Research Papers:

Arginine deiminase expressed in vivo, driven by human telomerase reverse transcriptase promoter, displays high hepatoma targeting and oncolytic efficiency

PDF |  HTML  |  Order a Reprint

Oncotarget. 2017; 8:37694-37704. https://doi.org/10.18632/oncotarget.17032

Metrics: PDF 596 views  |   HTML 877 views  |   ?  

Hui Jiang, Song Guo, Dan Xiao, Xuzhao Bian, Jie Wang, Ying Wang, Huiting Zhou, Jun Cai & Zhongliang Zheng _


Hui Jiang1,*, Song Guo2,*, Dan Xiao3,*, Xuzhao Bian1, Jie Wang1, Ying Wang1, Huiting Zhou1, Jun Cai4 and Zhongliang Zheng1

1State Key Laboratory of Virology, College of Life Sciences, Wuhan University, Wuhan 430072, China

2Department of Orthopedic, Wuhan Puai Hospital, Wuhan 430034, China

3Department of Gastroenterology, Jianghan University Affiliated Hospital, Wuhan 430000, China

4Hubei Collaborative Innovation Center for Industrial Fermentation, College of Biotechnology, Hubei University of Technology, Wuhan 430068, China

*These authors have contributed equally to this work

Correspondence to:

Zhongliang Zheng, email: biochem@whu.edu.cn

Keywords: arginine deiminase, ADI, arginine starvation, cancer-targeting therapy, hTERT promoter

Received: September 13, 2016     Accepted: March 21, 2017     Published: April 11, 2017


Arginine starvation has the potential to selectively treat both primary tumor and (micro) metastatic tissue with very low side effects. Arginine deiminase (ADI; EC, an arginine-degrading enzyme, has been studied as a potential anti-tumor drug for the treatment of arginine-auxotrophic tumors. Though ADI-PEG20 (pegylated ADI by PEG 20,000) already passed the phase I/II clinical trials [1], it is just used as adjuvant therapy because of its low efficiency and less targeting. Then, this paper discussed the efficiency of arginine starvation mediated by ADI expressed in cytoplasm for liver cancers. In order to guarantee the tumor targeting, human telomerase reverse transcriptase (hTERT) promoter was used to drive the expression of ADI in vivo. To access the anti-tumor efficiency of ADI, p53 gene was used as the positive control. Thus, ADI displayed obvious cytotoxicity to BEL7402 and HUH7 cell lines in cytoplasm. The apoptosis rates rose from 15% to nearly 60% after changing the expression vectors from pcDNA4 plasmid to adenovirus. Compared with p53-adenovirus, ADI-adenovirus showed the higher oncolytic activity in the intratumoral injection model of mice. Tumor disappeared after the treatment of ADI-adenovirus for two weeks, and the mice pulled through all. Therefore, ADI is an ideal anti-tumor gene for caner targeting therapy with the help of hTERT promoter.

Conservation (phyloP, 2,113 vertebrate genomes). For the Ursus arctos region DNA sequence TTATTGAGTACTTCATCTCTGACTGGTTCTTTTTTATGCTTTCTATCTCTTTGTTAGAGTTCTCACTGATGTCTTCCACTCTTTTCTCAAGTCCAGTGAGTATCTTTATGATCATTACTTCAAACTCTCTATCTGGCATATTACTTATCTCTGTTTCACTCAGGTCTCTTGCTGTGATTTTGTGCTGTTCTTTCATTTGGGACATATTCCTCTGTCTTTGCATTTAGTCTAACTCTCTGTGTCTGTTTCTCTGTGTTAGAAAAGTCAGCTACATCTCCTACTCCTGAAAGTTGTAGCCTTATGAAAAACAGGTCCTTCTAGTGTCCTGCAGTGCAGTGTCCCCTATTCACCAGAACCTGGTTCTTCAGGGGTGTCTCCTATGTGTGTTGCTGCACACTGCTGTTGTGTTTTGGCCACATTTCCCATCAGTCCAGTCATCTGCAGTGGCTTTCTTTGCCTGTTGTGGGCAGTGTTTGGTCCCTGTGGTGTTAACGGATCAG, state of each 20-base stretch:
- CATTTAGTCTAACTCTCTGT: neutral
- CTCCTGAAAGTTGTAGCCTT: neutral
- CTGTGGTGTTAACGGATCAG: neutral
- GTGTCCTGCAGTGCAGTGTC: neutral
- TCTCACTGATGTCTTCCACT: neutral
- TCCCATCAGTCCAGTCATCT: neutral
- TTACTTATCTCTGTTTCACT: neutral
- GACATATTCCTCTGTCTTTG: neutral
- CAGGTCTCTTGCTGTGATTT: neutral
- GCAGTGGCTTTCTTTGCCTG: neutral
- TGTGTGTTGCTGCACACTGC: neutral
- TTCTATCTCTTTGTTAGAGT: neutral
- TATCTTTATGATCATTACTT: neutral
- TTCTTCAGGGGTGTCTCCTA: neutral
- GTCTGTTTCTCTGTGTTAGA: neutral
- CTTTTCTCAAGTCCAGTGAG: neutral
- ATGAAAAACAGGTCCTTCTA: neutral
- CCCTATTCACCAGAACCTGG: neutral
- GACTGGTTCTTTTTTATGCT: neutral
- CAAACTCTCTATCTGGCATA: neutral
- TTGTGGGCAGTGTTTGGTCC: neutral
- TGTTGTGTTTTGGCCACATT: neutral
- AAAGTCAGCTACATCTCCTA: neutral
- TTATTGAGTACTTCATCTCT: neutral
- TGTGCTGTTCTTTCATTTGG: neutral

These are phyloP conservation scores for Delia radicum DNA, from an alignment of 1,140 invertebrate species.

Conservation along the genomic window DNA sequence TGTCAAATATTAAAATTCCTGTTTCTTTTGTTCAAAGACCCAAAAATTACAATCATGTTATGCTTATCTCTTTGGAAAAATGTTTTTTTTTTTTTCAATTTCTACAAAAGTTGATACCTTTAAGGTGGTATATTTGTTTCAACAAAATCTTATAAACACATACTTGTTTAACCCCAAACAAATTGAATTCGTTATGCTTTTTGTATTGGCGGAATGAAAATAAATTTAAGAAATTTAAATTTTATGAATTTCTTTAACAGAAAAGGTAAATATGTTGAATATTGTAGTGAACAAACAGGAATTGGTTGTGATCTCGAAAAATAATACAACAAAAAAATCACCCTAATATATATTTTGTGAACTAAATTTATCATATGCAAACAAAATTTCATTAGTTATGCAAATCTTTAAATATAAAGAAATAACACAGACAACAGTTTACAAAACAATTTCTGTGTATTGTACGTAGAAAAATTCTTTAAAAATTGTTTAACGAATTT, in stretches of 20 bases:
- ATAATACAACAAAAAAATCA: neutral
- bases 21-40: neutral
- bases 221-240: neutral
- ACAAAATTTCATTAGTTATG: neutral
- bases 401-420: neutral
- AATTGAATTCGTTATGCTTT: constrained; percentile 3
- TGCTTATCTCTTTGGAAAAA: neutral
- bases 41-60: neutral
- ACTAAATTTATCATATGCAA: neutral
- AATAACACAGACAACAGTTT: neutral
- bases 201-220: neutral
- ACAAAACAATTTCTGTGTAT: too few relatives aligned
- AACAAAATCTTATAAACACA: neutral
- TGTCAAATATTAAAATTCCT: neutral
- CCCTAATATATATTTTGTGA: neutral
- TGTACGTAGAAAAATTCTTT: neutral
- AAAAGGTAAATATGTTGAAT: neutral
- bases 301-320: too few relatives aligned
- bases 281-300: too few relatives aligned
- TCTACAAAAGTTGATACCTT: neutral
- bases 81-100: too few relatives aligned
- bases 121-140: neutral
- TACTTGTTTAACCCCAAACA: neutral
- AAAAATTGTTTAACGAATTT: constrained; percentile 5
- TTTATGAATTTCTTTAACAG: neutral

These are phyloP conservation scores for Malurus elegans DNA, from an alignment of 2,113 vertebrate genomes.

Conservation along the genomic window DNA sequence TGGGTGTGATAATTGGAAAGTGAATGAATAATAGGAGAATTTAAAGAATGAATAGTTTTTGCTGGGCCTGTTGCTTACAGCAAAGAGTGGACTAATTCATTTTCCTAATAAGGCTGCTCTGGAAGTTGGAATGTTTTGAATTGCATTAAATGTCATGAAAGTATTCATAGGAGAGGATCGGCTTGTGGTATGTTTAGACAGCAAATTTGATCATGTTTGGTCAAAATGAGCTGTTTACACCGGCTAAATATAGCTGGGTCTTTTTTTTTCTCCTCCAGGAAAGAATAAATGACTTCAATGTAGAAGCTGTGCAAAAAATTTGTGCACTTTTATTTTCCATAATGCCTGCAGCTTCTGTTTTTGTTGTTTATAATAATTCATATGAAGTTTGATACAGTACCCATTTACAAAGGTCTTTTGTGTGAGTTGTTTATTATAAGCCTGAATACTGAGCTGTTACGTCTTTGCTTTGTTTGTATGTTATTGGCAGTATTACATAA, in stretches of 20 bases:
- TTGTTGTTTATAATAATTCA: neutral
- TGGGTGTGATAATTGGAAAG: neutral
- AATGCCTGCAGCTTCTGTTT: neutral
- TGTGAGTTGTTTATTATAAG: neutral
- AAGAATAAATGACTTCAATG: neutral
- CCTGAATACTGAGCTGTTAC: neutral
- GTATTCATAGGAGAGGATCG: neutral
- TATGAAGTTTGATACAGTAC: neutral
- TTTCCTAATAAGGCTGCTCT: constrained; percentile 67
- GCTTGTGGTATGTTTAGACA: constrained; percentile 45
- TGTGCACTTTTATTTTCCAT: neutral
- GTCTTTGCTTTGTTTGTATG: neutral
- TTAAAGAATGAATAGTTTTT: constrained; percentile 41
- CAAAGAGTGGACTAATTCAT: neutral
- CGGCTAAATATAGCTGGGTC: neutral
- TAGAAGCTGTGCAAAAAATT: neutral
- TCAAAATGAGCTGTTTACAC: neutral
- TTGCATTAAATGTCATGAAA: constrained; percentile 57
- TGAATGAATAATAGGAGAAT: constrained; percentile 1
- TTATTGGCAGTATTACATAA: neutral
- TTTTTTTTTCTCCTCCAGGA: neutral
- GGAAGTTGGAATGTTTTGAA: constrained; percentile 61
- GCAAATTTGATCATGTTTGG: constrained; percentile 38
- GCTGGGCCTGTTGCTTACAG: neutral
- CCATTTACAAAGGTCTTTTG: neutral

Arginine deiminase expressed <i>in vivo</i>, driven by human telomerase reverse transcriptase promoter, displays high hepatoma targeting and oncolytic efficiency | Jiang | Oncotarget


Cancer is the most common cause of death in the world, which is a group of diseases involving uncontrolled growth and spread of abnormal cells. Cancer gene therapy is the method to introduce therapeutic genes into cancer cells for the treatment of cancer. As a consequence, there have been over 1800 clinical trials of gene therapy already conducted or currently ongoing worldwide [2] with an increased understanding of the genetic basic of many diseases, improvement of vectors to minimize unwanted toxicity, advances in approaches for manipulating DNA expression and delivery in a target-specific manner [3]. Cancer has already become one of the major disease targets for gene therapy over the past decades. However, there are still some impediments to intervene cancer therapeutic effects, such as correct choice of optimal cancer-suppressing gene, precise utility of efficacious doses, potential toxicity from the overexpress of endogenous therapeutic gene, and so on.

ADI is a potential cancer therapy agent for the treatment of arginine-auxotrophic tumors, such as hepatocellular carcinomas and melanomas [4]. ADI originally derived from Mycoplasma bacteria, has high immunogenicity that could limit its clinical utility. But Phase I trial indicated that ADI-PEG20 just had reasonable toxicity in combination with docetaxel [5]. So ADI-PEG20 is used as an effective anticancer medicine. However, ADI needs 4 days to make tumor cells apoptosis [6]. Compared with tumor targeting medicines, its tumor-suppressing efficiency is a little bit lower.

Our group adopted a new strategy to improve the tumor-suppressing efficiency of ADI. ADI was expressed directly in tumor cells to exhaust endogenous and exogenous arginine. As an exogenous protein, the enzyme activity of ADI expressed in cytoplasm will not be interrupted theoretically by any other intracellular factors through interaction or competitive inhibition. Hence, the tumor-suppressing efficiency of ADI will be improved quickly and directly. Compared with other gene delivery systems, adenovirus was chosen as the gene-transfer vector because of its virtues [7]. In order to enhance the tumor-targeting ability of ADI, hTERT promoter was used to replace the CMV promoter in adenovirus vector and drive the expression of ADI in cancer cells. In this paper, we discussed the activity of hTERT promoter in the different cancer cells. What’s more, we investigated the tumor-suppressing efficiency of ADI expressed in cytoplasm as an exogenous gene.